When any man engages in pornography and the assumed personal sexual gratification that follows, there is some form of fantasy created in the brain. On some level, there is an imagined encounter with the “chosen” female. The gist of this mental game is “if today, I was given the opportunity, I would have sex with this woman. However, she is not physically available, so I will use these pixels to arrive at ‘the next best thing.’” Which is why this falls into the category of sexual sin for a single man (Col. 3:5, 1 Thess. 4:3) and Jesus’ clarification of adultery found in Matthew 5:27-28.
In my book, The Knight’s Code, as well as in my live teaching, I talk about Dawson McAllister’s definition of lust where he states, “Lust is caring more for a woman’s body than her soul.” The beauty of marriage is that we have access to both soul and body, but in any other context, we must make the choice between body and soul, physical and spiritual.
Now, as Christian men, we all understand the battle between spirit and flesh. We know clearly when the spirit wins and when the flesh does, when the body wins and the soul wins. Let me offer you an analogy, applying Dawson’s definition in a “real life” setting.
You are led down a dark hallway in a secret location. You are told no one knows where you are and your absence will not be detected anywhere. What happens in the next two hours will never be reported or known. You are placed in a room with one of the females you’ve viewed only on-screen. Here she is. Very real. Very available. No one will know—except you and her. Well, and of course, God.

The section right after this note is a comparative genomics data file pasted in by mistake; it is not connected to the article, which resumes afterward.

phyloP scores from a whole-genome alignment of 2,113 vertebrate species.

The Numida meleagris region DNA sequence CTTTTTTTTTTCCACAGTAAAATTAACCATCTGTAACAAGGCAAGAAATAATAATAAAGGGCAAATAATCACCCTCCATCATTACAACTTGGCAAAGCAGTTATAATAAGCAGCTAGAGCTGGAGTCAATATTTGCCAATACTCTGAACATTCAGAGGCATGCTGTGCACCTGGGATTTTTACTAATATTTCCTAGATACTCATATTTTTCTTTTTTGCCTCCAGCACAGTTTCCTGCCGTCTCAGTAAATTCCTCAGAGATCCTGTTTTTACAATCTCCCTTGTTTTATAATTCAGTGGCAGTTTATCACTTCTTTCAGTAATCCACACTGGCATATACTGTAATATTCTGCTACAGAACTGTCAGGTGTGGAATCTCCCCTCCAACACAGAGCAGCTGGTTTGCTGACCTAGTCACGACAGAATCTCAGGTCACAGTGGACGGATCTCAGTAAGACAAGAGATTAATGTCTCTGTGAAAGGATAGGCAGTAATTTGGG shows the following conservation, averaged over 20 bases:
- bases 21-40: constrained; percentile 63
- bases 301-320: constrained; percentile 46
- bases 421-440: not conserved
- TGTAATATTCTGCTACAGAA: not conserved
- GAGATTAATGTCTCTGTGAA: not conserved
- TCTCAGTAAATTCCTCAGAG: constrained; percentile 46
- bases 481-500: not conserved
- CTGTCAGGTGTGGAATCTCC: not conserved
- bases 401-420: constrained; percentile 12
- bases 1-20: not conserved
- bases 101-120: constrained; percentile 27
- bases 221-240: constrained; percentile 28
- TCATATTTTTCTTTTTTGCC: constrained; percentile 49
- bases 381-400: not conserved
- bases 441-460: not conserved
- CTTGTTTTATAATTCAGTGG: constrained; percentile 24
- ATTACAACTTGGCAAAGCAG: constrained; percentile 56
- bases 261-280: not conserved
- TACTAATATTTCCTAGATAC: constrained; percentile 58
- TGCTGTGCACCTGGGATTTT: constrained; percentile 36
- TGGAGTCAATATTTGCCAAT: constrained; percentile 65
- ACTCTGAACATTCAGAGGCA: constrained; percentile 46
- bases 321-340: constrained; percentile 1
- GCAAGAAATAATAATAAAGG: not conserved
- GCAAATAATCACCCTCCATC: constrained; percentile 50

Does your flesh take over? Forget everyone and everything and listen to your testosterone? What about your spirit? Is it screaming to run or is it now calloused and silenced from the days and hours of screen gazing? What happens?
An action has to be taken. React or retreat. Flesh or spirit. You might think, “Well, Jesus doesn’t understand how hard this situation would be.” . . . Oh, really?
In John 4, Jesus is alone at an isolated well. The disciples had gone into town to get food. A woman “of ill repute” shows up to get water while the other women aren’t around. They’re all alone. She is attractive enough to have had five husbands and now living with a guy. How is this setting not that much unlike the imaginary one I have proposed? How do we know that this wasn’t one of those “opportune times” that Satan said he would wait for to get Jesus? Just because we aren’t literally told this situation was a temptation, why should we assume it wasn’t? (Hebrews 4:15) Alone, isolated, outside of town, with an attractive, easy woman who was obviously searching for attention and love from men. But He didn’t add to her hurt and distrust of men, He changed her heart.
Interesting vantage point on a familiar story, is it not? So, then if Jesus were led into our imaginary room, He might say something like, “Honey, put your clothes on. Let’s talk about your heart and where you’re going.”
For Christian men, the best answer would be to run, as we are encouraged in Proverbs to do. But wouldn’t it be cool to know you could get to the place of maturity to say, “Get dressed, because I got Someone you need to meet and I’m going to tell you about how He changed my life. This is a Man Who will never hurt you and you can trust Him.” Wouldn’t it be awesome to be overwhelmed by the passion to see only a wounded soul? To see just a scared and hurt young lady looking for approval and someone to care. Like 99% of the ones on the screen.
Scene’s over. Body or soul. Flesh or spirit. Woman at the well or woman on the screen. It’s really not so much a question of what do we do with her, is it? It’s really more a matter of what do we do with Jesus.
But Jesus looked at them and said, “With men this is impossible, but all things are possible with God.” —Matthew 19:26 AMP